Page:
Wednesday, August 29, 2007

You Can Say Anything With Words

Of all the pithy sayings I've ever devised, the following is surely among my favorites:

You can say anything with words.

If one keeps in mind what I wrote a few days ago about original ideas, one might wonder whether I was the first to formulate this sentence. I'm quite certain the answer is no. A quick Google search shows that whether I was the first or not, I'm surely not the only, although the sentence does appear surprisingly infrequently in the Google database.

I think the statement is true, although it may sometimes be difficult to find the appropriate words, and it may (on rare occasions) be necessary to invent new words to achieve the objective.

An interesting side-effect of this ability to say anything with words is that it's possible to say things that make no sense. Even more exciting: It's extraordinarily easy to say things that nobody has ever said before. This, despite many people's claims that "there's nothing new under the sun" or that "everything's already been said".

Take, for example, what was said by Miss Teen USA competitor, Lauren Caitlin Upton, during this year's pageant. If you haven't yet seen or heard the clip, click here.

Part of me thinks that her response is very sad (almost as sad as the statistic cited by the questioner). Part of me thinks it's extremely funny. And part of me is just astonished by the utter uniqueness of the response. While I'm sure Miss Upton's statement has been quoted many times since she made it, I'm every bit as certain that she was the first person in history to have ever assembled that combination of words in that order. There's not any chance at all that it had ever been done before.


It's just more proof that plagiarism is an unnecessary art form. Why resort to plagiarism when the potential for original wording is so limitless?

Tuesday, August 28, 2007

Hanging On For Dear Life (A New Photograph)

I came home the other day and the sun was setting and there was a very bizarre light out there. I decided to wander out to the flower garden that's in our side yard. I don't go out there very often, which means that when I do go out there, I'm almost always pleasantly surprised by what I find. All summer long, something is blooming, and I never know what it will be. There were some flowers out there this time that were obviously past their prime, and I just found this shot to be irresistible:

Flower, Last Petal, Hanging on for dear life

That last petal was just holding on for dear life. It was this incredibly vivid color, contrasting with this bizarre hub which used to contain so very many petals and had become so very barren. I think it's lovely. Let me know what you think of it.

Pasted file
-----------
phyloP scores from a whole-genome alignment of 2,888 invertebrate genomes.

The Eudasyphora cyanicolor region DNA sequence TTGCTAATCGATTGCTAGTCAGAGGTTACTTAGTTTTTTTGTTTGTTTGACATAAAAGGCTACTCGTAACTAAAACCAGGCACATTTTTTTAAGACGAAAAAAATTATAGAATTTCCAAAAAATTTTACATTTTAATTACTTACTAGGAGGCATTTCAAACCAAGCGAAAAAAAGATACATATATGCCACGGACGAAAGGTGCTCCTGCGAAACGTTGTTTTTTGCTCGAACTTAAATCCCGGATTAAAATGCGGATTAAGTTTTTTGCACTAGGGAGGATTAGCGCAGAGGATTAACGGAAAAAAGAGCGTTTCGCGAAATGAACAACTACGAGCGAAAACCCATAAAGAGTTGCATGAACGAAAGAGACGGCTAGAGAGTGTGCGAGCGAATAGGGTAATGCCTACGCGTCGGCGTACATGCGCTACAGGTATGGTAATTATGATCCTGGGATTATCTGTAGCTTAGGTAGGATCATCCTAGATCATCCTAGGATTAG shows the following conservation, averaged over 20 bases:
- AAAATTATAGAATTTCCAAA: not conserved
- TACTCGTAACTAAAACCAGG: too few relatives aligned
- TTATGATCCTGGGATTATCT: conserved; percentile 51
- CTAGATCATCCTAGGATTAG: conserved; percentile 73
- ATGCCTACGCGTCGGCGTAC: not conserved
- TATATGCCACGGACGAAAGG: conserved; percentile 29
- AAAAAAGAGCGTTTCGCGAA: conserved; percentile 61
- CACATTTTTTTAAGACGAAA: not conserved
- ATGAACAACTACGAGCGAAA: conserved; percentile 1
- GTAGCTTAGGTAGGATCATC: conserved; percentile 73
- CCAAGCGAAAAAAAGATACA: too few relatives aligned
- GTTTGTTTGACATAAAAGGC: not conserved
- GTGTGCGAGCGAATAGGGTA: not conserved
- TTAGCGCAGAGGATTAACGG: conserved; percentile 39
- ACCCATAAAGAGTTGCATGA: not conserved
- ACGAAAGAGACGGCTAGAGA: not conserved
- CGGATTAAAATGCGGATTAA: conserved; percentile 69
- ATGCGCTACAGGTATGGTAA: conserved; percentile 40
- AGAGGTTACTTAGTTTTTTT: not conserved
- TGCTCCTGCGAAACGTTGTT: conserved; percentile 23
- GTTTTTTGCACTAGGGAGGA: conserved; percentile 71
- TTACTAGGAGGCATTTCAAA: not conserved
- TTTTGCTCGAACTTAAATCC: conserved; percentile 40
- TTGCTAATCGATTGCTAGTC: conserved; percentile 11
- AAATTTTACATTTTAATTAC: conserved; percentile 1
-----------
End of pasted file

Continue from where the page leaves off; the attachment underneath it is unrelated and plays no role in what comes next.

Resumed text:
Saturday, August 25, 2007

Having Original Ideas (even when other people had them first)

I'm always disturbed by people claiming that Columbus did not "discover" America, on the grounds that people were already here. (There are other grounds on which to argue with the Columbus discovery myth, like (a) where he landed and (b) that there seems no good reason to call him Columbus. (Cristóbal Colón seems more likely the guy's name.))

Discovery does not require being the first to discover something. All it requires is finding something when you weren't already certain it was there. Although, even that requirement is a little sketchy. I think you can "discover" the truth, even though you were already aware of its existence. Anyway, I've gone off on a tangent even before I've started with the topic of this post.

Today, I thought I'd mention some original thoughts I've had. They were original thoughts, because as far as I knew, nobody had previously had them. I've since discovered that I was not the first person to have them, however. Meaning that other people have had the same original thoughts before I have had them. This does not mean that my thought process is diminished by not having been the first to get there. A good idea is a good idea, no matter who has it.

A few years ago, I had the original thought of setting up wave turbines to harness the power of the oceans. Turns out that other people already had that thought and industrious people were already working on implementing it. Now, it may turn out that the idea of harnessing the power of the tides is even better than the idea of harnessing the power of the waves. (I can make no claim to having thought of using the tides instead of the waves for electricity generation.) But still, the wave turbines idea is a good idea, and I'm proud to have thought of it.